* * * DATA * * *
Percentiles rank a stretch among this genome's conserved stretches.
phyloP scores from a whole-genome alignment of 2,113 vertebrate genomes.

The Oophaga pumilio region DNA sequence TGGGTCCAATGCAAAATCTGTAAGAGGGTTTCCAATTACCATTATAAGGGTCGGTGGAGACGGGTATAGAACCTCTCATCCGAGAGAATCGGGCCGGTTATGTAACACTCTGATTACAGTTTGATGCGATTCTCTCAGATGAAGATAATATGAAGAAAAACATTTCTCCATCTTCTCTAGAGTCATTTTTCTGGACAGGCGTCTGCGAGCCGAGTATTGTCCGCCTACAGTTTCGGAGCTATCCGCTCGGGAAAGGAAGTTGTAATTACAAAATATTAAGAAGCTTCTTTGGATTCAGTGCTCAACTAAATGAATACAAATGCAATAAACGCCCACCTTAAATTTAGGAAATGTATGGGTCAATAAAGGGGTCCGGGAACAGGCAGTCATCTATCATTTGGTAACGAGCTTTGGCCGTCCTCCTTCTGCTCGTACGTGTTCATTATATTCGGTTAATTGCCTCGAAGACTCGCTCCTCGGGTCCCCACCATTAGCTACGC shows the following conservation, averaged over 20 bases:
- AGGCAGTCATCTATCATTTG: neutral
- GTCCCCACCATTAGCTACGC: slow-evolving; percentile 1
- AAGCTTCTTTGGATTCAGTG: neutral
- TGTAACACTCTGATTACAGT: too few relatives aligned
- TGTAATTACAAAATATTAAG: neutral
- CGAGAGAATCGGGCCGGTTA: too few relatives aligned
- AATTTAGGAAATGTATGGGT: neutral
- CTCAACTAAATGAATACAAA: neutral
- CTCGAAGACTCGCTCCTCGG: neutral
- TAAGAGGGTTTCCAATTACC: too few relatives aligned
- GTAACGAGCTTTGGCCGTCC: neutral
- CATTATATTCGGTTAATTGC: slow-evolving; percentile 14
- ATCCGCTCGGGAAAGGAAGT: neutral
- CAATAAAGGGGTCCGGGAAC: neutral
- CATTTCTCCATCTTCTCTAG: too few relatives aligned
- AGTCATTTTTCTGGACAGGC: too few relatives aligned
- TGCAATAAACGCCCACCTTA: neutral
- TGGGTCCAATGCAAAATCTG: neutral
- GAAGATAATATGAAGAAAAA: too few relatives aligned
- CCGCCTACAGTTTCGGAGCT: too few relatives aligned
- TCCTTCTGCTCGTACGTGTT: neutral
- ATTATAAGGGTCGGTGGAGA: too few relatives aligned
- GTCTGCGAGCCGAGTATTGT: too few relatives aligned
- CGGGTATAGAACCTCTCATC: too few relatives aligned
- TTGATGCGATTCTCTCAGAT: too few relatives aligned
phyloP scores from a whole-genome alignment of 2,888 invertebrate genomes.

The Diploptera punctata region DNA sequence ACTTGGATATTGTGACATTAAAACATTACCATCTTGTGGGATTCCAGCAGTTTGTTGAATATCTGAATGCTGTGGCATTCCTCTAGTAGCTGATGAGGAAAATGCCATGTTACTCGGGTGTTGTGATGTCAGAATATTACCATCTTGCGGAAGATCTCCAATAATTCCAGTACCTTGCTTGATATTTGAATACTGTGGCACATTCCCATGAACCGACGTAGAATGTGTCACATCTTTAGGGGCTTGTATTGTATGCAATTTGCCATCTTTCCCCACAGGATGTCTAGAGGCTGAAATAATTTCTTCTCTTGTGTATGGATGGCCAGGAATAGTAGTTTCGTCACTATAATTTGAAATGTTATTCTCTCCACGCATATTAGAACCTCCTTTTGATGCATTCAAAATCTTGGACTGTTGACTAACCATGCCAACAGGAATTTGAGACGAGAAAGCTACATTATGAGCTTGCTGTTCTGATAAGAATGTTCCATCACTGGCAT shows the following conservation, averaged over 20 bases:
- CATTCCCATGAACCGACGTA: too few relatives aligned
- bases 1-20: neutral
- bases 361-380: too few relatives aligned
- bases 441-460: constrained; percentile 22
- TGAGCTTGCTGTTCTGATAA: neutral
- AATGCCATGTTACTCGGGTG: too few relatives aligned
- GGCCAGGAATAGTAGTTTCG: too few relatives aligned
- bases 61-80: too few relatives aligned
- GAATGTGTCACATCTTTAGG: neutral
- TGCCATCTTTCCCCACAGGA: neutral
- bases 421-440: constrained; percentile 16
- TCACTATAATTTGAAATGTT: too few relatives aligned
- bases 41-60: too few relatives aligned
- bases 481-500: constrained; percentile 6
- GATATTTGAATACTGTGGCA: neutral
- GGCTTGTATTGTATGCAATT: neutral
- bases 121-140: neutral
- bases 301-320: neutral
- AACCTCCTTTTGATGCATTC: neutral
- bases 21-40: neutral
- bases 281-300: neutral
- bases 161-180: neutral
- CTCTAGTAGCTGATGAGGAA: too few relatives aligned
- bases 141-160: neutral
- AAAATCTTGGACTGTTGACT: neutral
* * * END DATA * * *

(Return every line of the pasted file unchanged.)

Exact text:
Percentiles rank a stretch among this genome's conserved stretches.
phyloP scores from a whole-genome alignment of 2,113 vertebrate genomes.

The Oophaga pumilio region DNA sequence TGGGTCCAATGCAAAATCTGTAAGAGGGTTTCCAATTACCATTATAAGGGTCGGTGGAGACGGGTATAGAACCTCTCATCCGAGAGAATCGGGCCGGTTATGTAACACTCTGATTACAGTTTGATGCGATTCTCTCAGATGAAGATAATATGAAGAAAAACATTTCTCCATCTTCTCTAGAGTCATTTTTCTGGACAGGCGTCTGCGAGCCGAGTATTGTCCGCCTACAGTTTCGGAGCTATCCGCTCGGGAAAGGAAGTTGTAATTACAAAATATTAAGAAGCTTCTTTGGATTCAGTGCTCAACTAAATGAATACAAATGCAATAAACGCCCACCTTAAATTTAGGAAATGTATGGGTCAATAAAGGGGTCCGGGAACAGGCAGTCATCTATCATTTGGTAACGAGCTTTGGCCGTCCTCCTTCTGCTCGTACGTGTTCATTATATTCGGTTAATTGCCTCGAAGACTCGCTCCTCGGGTCCCCACCATTAGCTACGC shows the following conservation, averaged over 20 bases:
- AGGCAGTCATCTATCATTTG: neutral
- GTCCCCACCATTAGCTACGC: slow-evolving; percentile 1
- AAGCTTCTTTGGATTCAGTG: neutral
- TGTAACACTCTGATTACAGT: too few relatives aligned
- TGTAATTACAAAATATTAAG: neutral
- CGAGAGAATCGGGCCGGTTA: too few relatives aligned
- AATTTAGGAAATGTATGGGT: neutral
- CTCAACTAAATGAATACAAA: neutral
- CTCGAAGACTCGCTCCTCGG: neutral
- TAAGAGGGTTTCCAATTACC: too few relatives aligned
- GTAACGAGCTTTGGCCGTCC: neutral
- CATTATATTCGGTTAATTGC: slow-evolving; percentile 14
- ATCCGCTCGGGAAAGGAAGT: neutral
- CAATAAAGGGGTCCGGGAAC: neutral
- CATTTCTCCATCTTCTCTAG: too few relatives aligned
- AGTCATTTTTCTGGACAGGC: too few relatives aligned
- TGCAATAAACGCCCACCTTA: neutral
- TGGGTCCAATGCAAAATCTG: neutral
- GAAGATAATATGAAGAAAAA: too few relatives aligned
- CCGCCTACAGTTTCGGAGCT: too few relatives aligned
- TCCTTCTGCTCGTACGTGTT: neutral
- ATTATAAGGGTCGGTGGAGA: too few relatives aligned
- GTCTGCGAGCCGAGTATTGT: too few relatives aligned
- CGGGTATAGAACCTCTCATC: too few relatives aligned
- TTGATGCGATTCTCTCAGAT: too few relatives aligned
phyloP scores from a whole-genome alignment of 2,888 invertebrate genomes.

The Diploptera punctata region DNA sequence ACTTGGATATTGTGACATTAAAACATTACCATCTTGTGGGATTCCAGCAGTTTGTTGAATATCTGAATGCTGTGGCATTCCTCTAGTAGCTGATGAGGAAAATGCCATGTTACTCGGGTGTTGTGATGTCAGAATATTACCATCTTGCGGAAGATCTCCAATAATTCCAGTACCTTGCTTGATATTTGAATACTGTGGCACATTCCCATGAACCGACGTAGAATGTGTCACATCTTTAGGGGCTTGTATTGTATGCAATTTGCCATCTTTCCCCACAGGATGTCTAGAGGCTGAAATAATTTCTTCTCTTGTGTATGGATGGCCAGGAATAGTAGTTTCGTCACTATAATTTGAAATGTTATTCTCTCCACGCATATTAGAACCTCCTTTTGATGCATTCAAAATCTTGGACTGTTGACTAACCATGCCAACAGGAATTTGAGACGAGAAAGCTACATTATGAGCTTGCTGTTCTGATAAGAATGTTCCATCACTGGCAT shows the following conservation, averaged over 20 bases:
- CATTCCCATGAACCGACGTA: too few relatives aligned
- bases 1-20: neutral
- bases 361-380: too few relatives aligned
- bases 441-460: constrained; percentile 22
- TGAGCTTGCTGTTCTGATAA: neutral
- AATGCCATGTTACTCGGGTG: too few relatives aligned
- GGCCAGGAATAGTAGTTTCG: too few relatives aligned
- bases 61-80: too few relatives aligned
- GAATGTGTCACATCTTTAGG: neutral
- TGCCATCTTTCCCCACAGGA: neutral
- bases 421-440: constrained; percentile 16
- TCACTATAATTTGAAATGTT: too few relatives aligned
- bases 41-60: too few relatives aligned
- bases 481-500: constrained; percentile 6
- GATATTTGAATACTGTGGCA: neutral
- GGCTTGTATTGTATGCAATT: neutral
- bases 121-140: neutral
- bases 301-320: neutral
- AACCTCCTTTTGATGCATTC: neutral
- bases 21-40: neutral
- bases 281-300: neutral
- bases 161-180: neutral
- CTCTAGTAGCTGATGAGGAA: too few relatives aligned
- bases 141-160: neutral
- AAAATCTTGGACTGTTGACT: neutral